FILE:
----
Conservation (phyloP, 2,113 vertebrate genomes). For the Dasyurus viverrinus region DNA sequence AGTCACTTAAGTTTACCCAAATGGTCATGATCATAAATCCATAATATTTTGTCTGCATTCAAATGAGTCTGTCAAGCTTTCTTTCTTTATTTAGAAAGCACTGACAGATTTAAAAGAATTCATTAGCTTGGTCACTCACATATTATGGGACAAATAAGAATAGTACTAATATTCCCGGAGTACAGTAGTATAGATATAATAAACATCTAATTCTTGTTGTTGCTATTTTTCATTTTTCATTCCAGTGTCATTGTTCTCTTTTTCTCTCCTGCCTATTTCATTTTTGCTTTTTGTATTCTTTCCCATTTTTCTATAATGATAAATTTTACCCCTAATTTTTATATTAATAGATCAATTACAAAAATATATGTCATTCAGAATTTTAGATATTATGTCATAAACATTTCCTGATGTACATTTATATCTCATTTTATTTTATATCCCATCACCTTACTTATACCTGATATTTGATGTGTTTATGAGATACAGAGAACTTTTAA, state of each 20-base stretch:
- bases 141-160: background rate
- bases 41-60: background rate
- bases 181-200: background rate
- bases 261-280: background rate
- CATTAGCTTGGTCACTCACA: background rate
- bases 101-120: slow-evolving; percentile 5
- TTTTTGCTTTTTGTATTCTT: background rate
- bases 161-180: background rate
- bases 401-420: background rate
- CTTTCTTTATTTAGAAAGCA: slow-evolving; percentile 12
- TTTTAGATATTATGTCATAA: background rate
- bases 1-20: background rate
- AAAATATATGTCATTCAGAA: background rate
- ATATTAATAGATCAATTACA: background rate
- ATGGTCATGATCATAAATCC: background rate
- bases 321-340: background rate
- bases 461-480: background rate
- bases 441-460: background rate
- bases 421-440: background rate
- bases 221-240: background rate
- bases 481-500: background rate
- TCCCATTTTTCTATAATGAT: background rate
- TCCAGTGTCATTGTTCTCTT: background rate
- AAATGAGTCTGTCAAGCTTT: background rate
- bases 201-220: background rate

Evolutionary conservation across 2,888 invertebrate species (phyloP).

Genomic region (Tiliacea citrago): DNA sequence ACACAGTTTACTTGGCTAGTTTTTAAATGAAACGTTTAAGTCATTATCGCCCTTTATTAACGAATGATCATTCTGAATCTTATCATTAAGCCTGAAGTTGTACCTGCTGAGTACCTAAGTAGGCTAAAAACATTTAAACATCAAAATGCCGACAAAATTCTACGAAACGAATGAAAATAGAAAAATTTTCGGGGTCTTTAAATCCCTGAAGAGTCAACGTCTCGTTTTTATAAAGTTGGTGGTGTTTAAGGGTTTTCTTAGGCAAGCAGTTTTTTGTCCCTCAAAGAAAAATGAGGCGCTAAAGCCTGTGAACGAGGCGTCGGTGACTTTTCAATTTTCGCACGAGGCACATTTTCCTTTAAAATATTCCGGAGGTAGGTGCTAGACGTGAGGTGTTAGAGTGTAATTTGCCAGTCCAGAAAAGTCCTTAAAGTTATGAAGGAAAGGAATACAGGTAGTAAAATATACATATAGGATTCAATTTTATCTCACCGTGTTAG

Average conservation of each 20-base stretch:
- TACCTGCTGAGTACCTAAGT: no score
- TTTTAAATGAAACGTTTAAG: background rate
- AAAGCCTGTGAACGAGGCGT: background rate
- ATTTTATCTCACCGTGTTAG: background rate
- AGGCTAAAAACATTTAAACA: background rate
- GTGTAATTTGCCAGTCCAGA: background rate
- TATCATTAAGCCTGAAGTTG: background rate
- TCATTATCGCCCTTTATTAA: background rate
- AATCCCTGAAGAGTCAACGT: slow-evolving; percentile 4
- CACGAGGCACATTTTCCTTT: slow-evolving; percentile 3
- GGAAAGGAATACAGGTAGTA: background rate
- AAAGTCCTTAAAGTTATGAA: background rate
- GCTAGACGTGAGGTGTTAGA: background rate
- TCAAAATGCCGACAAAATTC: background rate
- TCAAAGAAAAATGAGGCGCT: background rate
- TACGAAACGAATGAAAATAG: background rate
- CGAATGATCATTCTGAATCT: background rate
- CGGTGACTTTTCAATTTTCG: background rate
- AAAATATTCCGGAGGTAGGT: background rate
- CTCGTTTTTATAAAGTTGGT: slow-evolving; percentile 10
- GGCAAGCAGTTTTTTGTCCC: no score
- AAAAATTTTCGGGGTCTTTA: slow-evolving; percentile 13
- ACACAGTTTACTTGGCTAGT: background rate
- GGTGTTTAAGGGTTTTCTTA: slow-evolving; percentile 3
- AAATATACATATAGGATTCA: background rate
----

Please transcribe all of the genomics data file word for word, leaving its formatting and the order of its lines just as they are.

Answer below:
Conservation (phyloP, 2,113 vertebrate genomes). For the Dasyurus viverrinus region DNA sequence AGTCACTTAAGTTTACCCAAATGGTCATGATCATAAATCCATAATATTTTGTCTGCATTCAAATGAGTCTGTCAAGCTTTCTTTCTTTATTTAGAAAGCACTGACAGATTTAAAAGAATTCATTAGCTTGGTCACTCACATATTATGGGACAAATAAGAATAGTACTAATATTCCCGGAGTACAGTAGTATAGATATAATAAACATCTAATTCTTGTTGTTGCTATTTTTCATTTTTCATTCCAGTGTCATTGTTCTCTTTTTCTCTCCTGCCTATTTCATTTTTGCTTTTTGTATTCTTTCCCATTTTTCTATAATGATAAATTTTACCCCTAATTTTTATATTAATAGATCAATTACAAAAATATATGTCATTCAGAATTTTAGATATTATGTCATAAACATTTCCTGATGTACATTTATATCTCATTTTATTTTATATCCCATCACCTTACTTATACCTGATATTTGATGTGTTTATGAGATACAGAGAACTTTTAA, state of each 20-base stretch:
- bases 141-160: background rate
- bases 41-60: background rate
- bases 181-200: background rate
- bases 261-280: background rate
- CATTAGCTTGGTCACTCACA: background rate
- bases 101-120: slow-evolving; percentile 5
- TTTTTGCTTTTTGTATTCTT: background rate
- bases 161-180: background rate
- bases 401-420: background rate
- CTTTCTTTATTTAGAAAGCA: slow-evolving; percentile 12
- TTTTAGATATTATGTCATAA: background rate
- bases 1-20: background rate
- AAAATATATGTCATTCAGAA: background rate
- ATATTAATAGATCAATTACA: background rate
- ATGGTCATGATCATAAATCC: background rate
- bases 321-340: background rate
- bases 461-480: background rate
- bases 441-460: background rate
- bases 421-440: background rate
- bases 221-240: background rate
- bases 481-500: background rate
- TCCCATTTTTCTATAATGAT: background rate
- TCCAGTGTCATTGTTCTCTT: background rate
- AAATGAGTCTGTCAAGCTTT: background rate
- bases 201-220: background rate

Evolutionary conservation across 2,888 invertebrate species (phyloP).

Genomic region (Tiliacea citrago): DNA sequence ACACAGTTTACTTGGCTAGTTTTTAAATGAAACGTTTAAGTCATTATCGCCCTTTATTAACGAATGATCATTCTGAATCTTATCATTAAGCCTGAAGTTGTACCTGCTGAGTACCTAAGTAGGCTAAAAACATTTAAACATCAAAATGCCGACAAAATTCTACGAAACGAATGAAAATAGAAAAATTTTCGGGGTCTTTAAATCCCTGAAGAGTCAACGTCTCGTTTTTATAAAGTTGGTGGTGTTTAAGGGTTTTCTTAGGCAAGCAGTTTTTTGTCCCTCAAAGAAAAATGAGGCGCTAAAGCCTGTGAACGAGGCGTCGGTGACTTTTCAATTTTCGCACGAGGCACATTTTCCTTTAAAATATTCCGGAGGTAGGTGCTAGACGTGAGGTGTTAGAGTGTAATTTGCCAGTCCAGAAAAGTCCTTAAAGTTATGAAGGAAAGGAATACAGGTAGTAAAATATACATATAGGATTCAATTTTATCTCACCGTGTTAG

Average conservation of each 20-base stretch:
- TACCTGCTGAGTACCTAAGT: no score
- TTTTAAATGAAACGTTTAAG: background rate
- AAAGCCTGTGAACGAGGCGT: background rate
- ATTTTATCTCACCGTGTTAG: background rate
- AGGCTAAAAACATTTAAACA: background rate
- GTGTAATTTGCCAGTCCAGA: background rate
- TATCATTAAGCCTGAAGTTG: background rate
- TCATTATCGCCCTTTATTAA: background rate
- AATCCCTGAAGAGTCAACGT: slow-evolving; percentile 4
- CACGAGGCACATTTTCCTTT: slow-evolving; percentile 3
- GGAAAGGAATACAGGTAGTA: background rate
- AAAGTCCTTAAAGTTATGAA: background rate
- GCTAGACGTGAGGTGTTAGA: background rate
- TCAAAATGCCGACAAAATTC: background rate
- TCAAAGAAAAATGAGGCGCT: background rate
- TACGAAACGAATGAAAATAG: background rate
- CGAATGATCATTCTGAATCT: background rate
- CGGTGACTTTTCAATTTTCG: background rate
- AAAATATTCCGGAGGTAGGT: background rate
- CTCGTTTTTATAAAGTTGGT: slow-evolving; percentile 10
- GGCAAGCAGTTTTTTGTCCC: no score
- AAAAATTTTCGGGGTCTTTA: slow-evolving; percentile 13
- ACACAGTTTACTTGGCTAGT: background rate
- GGTGTTTAAGGGTTTTCTTA: slow-evolving; percentile 3
- AAATATACATATAGGATTCA: background rate